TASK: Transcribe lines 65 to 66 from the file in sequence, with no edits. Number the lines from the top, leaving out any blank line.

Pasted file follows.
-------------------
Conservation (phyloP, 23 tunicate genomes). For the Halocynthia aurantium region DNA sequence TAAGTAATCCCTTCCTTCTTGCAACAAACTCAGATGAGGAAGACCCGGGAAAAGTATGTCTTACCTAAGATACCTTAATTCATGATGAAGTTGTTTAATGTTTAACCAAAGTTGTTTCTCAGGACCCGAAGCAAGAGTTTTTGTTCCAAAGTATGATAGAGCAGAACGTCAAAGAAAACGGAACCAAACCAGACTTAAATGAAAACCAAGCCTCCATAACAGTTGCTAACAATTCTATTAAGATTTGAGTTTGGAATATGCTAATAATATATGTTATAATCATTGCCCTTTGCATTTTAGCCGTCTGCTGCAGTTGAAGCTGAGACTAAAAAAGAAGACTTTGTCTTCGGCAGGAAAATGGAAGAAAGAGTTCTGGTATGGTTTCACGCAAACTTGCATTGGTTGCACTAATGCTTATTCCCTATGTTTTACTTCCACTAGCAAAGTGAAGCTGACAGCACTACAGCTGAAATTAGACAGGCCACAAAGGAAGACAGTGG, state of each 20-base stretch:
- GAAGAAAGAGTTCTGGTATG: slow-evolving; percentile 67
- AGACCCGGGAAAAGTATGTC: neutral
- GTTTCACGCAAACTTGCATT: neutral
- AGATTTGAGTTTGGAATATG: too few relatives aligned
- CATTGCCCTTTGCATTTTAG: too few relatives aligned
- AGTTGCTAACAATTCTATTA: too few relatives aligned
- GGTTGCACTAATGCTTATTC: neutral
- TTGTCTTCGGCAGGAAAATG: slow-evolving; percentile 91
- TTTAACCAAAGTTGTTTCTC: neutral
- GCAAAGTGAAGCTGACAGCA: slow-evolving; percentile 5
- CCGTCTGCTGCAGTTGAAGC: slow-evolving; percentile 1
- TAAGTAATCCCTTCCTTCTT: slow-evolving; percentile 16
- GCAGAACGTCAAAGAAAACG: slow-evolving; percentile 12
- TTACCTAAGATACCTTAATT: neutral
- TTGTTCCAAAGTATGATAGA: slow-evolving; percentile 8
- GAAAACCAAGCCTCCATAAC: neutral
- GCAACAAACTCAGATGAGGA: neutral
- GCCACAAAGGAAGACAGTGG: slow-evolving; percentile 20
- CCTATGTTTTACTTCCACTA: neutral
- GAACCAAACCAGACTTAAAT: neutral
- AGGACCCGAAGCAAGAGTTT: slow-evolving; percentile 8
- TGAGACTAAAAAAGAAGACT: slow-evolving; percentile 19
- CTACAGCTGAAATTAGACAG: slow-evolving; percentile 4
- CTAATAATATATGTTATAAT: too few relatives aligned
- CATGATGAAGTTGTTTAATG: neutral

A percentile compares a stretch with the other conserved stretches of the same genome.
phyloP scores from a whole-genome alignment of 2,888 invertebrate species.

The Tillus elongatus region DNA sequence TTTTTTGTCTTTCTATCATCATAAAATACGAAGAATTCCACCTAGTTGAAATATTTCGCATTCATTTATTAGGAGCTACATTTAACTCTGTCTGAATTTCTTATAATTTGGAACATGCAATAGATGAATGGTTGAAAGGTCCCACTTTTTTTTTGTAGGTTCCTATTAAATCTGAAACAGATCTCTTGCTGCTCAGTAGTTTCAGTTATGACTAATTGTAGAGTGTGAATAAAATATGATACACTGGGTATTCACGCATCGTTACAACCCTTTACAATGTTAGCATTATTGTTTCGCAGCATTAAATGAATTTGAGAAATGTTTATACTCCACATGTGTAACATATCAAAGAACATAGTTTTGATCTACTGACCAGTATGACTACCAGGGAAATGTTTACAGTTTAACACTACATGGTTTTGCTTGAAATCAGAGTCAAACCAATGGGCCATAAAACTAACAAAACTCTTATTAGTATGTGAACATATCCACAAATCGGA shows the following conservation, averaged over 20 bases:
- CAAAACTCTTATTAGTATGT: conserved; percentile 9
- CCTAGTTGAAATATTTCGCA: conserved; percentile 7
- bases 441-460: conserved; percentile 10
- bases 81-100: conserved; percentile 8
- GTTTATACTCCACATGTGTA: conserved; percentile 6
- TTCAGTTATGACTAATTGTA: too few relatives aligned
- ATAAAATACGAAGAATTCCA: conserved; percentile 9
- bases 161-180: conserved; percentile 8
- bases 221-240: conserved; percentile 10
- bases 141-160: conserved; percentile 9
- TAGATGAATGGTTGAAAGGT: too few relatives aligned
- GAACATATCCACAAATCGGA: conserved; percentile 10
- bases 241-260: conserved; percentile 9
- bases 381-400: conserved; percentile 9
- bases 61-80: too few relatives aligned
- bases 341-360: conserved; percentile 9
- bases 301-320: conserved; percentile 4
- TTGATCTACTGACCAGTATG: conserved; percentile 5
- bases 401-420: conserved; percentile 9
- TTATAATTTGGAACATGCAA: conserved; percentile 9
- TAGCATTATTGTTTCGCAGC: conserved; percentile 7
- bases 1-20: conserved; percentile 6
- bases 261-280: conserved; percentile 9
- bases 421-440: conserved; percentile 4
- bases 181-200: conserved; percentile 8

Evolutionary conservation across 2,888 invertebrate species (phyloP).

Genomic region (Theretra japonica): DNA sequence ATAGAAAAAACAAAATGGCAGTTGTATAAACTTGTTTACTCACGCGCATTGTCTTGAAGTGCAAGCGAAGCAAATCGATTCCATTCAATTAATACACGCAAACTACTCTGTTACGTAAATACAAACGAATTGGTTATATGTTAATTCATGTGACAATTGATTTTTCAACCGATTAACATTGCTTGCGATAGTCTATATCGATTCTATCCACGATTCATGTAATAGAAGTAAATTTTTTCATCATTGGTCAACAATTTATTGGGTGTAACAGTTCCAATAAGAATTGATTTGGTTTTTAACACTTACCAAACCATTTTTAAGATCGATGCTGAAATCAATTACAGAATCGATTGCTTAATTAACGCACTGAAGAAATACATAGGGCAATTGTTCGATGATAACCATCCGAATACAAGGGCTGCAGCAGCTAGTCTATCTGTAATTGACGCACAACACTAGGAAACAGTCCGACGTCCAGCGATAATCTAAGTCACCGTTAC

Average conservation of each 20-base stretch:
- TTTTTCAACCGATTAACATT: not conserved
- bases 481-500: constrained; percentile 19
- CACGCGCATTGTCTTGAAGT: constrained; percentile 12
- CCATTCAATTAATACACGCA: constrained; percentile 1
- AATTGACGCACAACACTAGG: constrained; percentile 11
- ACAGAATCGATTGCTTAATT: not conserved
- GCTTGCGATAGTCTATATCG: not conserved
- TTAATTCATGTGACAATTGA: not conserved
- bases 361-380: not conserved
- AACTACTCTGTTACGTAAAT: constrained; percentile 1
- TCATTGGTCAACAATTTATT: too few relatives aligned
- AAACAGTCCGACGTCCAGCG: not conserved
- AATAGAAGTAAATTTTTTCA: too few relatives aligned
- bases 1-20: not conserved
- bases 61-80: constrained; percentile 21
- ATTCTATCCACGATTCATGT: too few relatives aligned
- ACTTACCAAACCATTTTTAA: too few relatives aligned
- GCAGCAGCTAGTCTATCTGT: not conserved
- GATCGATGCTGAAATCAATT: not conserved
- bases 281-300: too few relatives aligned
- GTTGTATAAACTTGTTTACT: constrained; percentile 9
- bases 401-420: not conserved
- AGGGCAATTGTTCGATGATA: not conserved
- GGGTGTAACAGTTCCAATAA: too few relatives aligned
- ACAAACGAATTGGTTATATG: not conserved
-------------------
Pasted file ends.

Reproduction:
- TTAATTCATGTGACAATTGA: not conserved
- bases 361-380: not conserved